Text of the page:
Easton & Easton has a team of attorneys with years of experience handling these cases, and we can provide the legal support you need to prove fault for your recent car accident. We know the challenges that injured drivers often face when it comes to gathering evidence and establishing liability for the damages they’ve suffered, and we know how to maximize your compensation. Whatever your case entails, we can provide the guidance you need through every step of your recovery efforts.


Q: How Do I Prove Fault for a Car Accident?

A: Most car accident victims will need several forms of evidence to prove fault. Your attorney can help obtain the other driver’s cell phone records, vehicle computer data, or traffic camera footage from the area where your accident occurred. Witness testimony can also be valuable in a car accident claim. If anyone saw your accident happen firsthand, their statements could be crucial for proving fault for the accident.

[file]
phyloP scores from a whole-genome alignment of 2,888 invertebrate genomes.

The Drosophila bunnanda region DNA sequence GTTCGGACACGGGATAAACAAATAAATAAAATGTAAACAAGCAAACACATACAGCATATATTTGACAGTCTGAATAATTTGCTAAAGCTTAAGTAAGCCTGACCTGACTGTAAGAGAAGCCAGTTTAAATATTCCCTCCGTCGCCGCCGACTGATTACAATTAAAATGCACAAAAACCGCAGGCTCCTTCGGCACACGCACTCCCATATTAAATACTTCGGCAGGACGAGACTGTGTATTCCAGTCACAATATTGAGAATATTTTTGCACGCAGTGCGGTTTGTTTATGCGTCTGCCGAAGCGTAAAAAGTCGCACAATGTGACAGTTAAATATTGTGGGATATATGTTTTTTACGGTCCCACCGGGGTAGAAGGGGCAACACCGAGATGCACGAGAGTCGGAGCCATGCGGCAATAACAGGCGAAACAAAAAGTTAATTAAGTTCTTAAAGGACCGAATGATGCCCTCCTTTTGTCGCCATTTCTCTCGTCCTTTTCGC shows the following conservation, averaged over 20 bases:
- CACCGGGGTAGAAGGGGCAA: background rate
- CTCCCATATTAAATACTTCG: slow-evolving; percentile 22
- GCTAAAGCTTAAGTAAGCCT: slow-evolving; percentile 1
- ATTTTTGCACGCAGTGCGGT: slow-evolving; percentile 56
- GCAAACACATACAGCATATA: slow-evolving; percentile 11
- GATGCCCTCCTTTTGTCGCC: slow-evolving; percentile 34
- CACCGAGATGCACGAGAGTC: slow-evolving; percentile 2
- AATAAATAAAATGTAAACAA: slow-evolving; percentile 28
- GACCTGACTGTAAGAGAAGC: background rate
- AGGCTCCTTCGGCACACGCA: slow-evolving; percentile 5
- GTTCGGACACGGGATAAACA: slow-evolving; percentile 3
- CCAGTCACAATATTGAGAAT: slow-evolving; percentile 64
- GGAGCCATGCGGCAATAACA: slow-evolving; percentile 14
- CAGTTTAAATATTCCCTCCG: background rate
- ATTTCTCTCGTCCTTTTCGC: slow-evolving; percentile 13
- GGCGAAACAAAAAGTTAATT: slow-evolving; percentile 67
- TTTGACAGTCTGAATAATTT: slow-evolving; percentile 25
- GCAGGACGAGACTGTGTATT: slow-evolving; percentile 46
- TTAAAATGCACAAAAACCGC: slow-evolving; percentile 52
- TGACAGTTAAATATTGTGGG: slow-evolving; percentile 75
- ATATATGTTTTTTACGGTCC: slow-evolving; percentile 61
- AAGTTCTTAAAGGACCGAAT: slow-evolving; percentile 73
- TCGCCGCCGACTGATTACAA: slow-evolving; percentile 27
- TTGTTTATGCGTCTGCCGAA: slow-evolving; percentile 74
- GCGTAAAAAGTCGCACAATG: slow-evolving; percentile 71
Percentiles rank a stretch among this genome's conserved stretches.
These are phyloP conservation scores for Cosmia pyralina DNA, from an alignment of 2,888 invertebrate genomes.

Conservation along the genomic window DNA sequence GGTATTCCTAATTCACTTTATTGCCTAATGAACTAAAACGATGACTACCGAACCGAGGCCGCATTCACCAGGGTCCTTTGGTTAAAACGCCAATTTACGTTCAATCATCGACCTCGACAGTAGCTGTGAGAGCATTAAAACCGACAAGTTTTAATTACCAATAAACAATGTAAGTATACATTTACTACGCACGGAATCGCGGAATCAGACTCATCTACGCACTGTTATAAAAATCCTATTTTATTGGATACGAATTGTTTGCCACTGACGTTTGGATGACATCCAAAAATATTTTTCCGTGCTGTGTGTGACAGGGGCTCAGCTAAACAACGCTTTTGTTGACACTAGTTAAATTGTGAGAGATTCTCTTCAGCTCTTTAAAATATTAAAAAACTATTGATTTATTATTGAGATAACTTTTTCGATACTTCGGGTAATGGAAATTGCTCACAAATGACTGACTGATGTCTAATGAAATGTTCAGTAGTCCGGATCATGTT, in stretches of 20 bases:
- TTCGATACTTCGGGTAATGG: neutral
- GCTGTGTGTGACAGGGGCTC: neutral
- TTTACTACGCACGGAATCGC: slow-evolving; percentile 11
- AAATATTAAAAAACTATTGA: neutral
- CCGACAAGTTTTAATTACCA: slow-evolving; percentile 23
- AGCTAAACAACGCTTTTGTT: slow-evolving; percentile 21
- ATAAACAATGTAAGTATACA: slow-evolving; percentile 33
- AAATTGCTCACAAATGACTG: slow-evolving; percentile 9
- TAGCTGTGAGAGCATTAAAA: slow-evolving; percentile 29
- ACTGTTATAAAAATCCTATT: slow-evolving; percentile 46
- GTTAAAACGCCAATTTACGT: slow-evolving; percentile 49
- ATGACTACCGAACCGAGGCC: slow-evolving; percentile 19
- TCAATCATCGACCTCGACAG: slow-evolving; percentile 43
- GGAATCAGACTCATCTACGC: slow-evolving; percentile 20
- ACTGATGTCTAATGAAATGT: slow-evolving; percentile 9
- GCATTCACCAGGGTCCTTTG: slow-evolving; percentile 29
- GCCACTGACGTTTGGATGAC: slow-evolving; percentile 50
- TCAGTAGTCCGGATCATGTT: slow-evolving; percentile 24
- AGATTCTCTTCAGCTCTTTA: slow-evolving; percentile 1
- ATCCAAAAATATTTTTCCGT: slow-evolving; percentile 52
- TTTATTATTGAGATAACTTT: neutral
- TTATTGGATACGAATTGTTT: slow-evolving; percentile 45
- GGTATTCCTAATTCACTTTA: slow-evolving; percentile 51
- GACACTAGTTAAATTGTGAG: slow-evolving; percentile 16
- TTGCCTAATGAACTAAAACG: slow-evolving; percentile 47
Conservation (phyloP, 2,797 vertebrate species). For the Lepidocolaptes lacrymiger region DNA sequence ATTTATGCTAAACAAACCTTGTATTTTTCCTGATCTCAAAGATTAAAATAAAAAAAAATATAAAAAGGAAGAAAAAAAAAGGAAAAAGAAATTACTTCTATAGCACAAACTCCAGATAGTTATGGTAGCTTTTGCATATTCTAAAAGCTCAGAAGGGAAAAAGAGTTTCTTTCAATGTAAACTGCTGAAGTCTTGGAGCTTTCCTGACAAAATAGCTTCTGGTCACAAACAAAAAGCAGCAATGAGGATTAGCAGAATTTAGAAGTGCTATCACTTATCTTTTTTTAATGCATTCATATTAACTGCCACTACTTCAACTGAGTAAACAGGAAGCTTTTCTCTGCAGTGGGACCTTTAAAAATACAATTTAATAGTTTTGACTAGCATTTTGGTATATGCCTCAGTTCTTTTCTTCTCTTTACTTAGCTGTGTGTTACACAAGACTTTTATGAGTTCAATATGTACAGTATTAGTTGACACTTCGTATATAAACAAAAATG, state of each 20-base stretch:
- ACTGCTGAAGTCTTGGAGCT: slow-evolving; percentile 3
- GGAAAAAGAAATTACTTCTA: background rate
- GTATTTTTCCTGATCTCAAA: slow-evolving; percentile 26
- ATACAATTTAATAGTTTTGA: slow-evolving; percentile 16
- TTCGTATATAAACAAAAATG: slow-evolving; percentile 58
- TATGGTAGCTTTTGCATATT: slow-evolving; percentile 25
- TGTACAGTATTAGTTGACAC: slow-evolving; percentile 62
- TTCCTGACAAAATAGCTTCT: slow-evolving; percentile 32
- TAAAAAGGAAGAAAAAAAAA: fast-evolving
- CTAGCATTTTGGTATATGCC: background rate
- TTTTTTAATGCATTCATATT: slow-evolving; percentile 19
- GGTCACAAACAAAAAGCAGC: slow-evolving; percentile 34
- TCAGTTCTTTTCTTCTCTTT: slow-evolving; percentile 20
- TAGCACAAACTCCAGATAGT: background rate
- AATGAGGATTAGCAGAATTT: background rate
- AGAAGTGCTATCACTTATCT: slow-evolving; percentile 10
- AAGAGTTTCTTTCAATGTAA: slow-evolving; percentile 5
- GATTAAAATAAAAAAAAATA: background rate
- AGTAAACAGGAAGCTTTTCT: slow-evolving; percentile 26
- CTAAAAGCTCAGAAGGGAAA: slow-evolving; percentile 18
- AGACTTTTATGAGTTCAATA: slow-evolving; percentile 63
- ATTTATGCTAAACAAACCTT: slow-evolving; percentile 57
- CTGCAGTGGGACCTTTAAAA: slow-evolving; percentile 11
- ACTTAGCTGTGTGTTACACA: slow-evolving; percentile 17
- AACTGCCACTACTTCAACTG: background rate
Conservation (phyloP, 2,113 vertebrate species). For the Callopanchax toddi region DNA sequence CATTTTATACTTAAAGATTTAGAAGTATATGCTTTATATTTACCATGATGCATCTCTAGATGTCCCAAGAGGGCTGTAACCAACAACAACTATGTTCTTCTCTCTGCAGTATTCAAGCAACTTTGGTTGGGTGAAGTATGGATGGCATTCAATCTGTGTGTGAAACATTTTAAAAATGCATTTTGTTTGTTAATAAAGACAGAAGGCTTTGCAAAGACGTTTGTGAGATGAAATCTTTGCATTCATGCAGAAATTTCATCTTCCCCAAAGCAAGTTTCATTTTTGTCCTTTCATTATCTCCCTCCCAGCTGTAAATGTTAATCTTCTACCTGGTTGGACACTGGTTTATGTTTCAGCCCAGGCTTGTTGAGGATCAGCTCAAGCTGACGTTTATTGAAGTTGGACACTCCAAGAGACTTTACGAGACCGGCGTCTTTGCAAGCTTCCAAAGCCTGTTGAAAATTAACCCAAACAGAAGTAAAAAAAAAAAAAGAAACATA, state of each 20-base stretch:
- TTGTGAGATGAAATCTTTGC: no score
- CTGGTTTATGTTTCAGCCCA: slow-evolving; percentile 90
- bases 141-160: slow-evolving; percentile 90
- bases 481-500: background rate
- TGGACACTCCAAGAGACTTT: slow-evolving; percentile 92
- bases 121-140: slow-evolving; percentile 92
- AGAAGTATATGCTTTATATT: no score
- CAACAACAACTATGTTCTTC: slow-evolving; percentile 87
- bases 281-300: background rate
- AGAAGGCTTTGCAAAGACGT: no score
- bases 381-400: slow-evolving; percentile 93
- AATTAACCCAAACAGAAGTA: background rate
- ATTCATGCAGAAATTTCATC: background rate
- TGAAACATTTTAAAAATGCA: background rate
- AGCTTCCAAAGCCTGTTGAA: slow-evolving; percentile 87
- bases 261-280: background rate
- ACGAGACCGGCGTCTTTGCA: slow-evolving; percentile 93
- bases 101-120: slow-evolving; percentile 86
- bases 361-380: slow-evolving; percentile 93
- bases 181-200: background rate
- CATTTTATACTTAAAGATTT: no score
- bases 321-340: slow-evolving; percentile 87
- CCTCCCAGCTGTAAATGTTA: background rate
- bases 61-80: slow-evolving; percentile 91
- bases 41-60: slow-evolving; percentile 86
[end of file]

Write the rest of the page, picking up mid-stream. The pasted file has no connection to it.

Q: What Happens if the At-Fault Driver Does Not Have Auto Insurance?

A: Every driver is required to have auto insurance, but the state has a relatively high rate of uninsured drivers. If the driver who caused your recent accident does not have insurance, you can file a claim against your own auto insurance policy if you have purchased uninsured driver coverage. If you do not have this type of coverage, you will need to make a personal injury claim against the at-fault driver.

Q: What Can I Do if I Partially Caused My Recent Car Accident?